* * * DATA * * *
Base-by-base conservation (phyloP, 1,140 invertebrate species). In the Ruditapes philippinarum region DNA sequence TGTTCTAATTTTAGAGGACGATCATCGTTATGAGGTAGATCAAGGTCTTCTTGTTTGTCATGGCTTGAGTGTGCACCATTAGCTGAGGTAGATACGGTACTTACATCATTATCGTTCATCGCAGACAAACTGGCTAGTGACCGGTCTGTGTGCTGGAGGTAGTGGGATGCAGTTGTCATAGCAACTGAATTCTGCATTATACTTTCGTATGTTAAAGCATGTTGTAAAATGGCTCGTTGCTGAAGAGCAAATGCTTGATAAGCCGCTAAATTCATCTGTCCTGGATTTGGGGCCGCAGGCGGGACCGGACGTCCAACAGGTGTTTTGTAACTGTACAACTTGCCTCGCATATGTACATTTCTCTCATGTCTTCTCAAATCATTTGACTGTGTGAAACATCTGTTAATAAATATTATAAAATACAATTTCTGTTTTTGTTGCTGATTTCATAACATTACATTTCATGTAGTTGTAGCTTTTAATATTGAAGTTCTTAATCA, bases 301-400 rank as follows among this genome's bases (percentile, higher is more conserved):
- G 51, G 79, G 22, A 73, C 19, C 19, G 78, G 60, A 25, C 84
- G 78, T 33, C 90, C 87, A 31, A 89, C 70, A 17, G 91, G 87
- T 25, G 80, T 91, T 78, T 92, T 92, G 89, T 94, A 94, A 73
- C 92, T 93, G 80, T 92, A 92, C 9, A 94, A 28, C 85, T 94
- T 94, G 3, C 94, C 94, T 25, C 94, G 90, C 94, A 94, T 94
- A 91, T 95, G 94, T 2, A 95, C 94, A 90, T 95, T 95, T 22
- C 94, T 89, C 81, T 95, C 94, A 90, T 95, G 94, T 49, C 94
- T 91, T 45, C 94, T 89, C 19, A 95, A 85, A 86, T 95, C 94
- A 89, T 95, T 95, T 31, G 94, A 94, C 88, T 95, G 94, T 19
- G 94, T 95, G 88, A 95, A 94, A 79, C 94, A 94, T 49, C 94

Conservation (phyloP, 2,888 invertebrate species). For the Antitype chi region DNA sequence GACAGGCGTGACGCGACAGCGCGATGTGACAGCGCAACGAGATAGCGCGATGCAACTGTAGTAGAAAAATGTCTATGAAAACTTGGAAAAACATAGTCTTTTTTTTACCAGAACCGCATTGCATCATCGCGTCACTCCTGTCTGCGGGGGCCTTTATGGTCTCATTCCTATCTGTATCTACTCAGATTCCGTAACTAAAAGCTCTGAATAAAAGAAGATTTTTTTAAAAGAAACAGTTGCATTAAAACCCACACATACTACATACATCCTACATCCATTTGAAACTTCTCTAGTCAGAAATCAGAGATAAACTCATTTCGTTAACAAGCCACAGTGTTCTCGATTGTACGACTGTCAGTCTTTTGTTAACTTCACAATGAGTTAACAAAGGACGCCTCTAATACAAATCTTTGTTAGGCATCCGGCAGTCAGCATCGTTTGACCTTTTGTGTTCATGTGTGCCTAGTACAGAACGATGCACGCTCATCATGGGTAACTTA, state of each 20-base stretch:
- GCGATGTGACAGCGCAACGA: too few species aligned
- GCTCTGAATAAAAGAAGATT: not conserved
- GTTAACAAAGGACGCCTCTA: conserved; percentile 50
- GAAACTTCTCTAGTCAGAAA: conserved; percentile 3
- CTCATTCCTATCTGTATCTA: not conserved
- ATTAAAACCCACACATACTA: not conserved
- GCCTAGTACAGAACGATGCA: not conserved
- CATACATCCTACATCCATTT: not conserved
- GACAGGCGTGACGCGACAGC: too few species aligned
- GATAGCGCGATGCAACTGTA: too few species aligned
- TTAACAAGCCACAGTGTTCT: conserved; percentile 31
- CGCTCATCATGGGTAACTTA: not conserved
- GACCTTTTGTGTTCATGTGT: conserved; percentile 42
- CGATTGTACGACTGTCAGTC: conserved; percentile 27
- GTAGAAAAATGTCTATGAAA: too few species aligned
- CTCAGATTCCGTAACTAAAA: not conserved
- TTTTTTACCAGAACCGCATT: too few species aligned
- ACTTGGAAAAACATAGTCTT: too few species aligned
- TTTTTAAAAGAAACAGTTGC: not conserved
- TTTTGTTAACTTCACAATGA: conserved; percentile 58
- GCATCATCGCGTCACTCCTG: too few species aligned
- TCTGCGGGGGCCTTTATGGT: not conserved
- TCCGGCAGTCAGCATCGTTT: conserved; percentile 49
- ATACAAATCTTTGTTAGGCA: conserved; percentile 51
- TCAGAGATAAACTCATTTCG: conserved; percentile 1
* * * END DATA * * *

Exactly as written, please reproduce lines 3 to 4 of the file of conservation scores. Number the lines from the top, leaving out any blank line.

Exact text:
- G 78, T 33, C 90, C 87, A 31, A 89, C 70, A 17, G 91, G 87
- T 25, G 80, T 91, T 78, T 92, T 92, G 89, T 94, A 94, A 73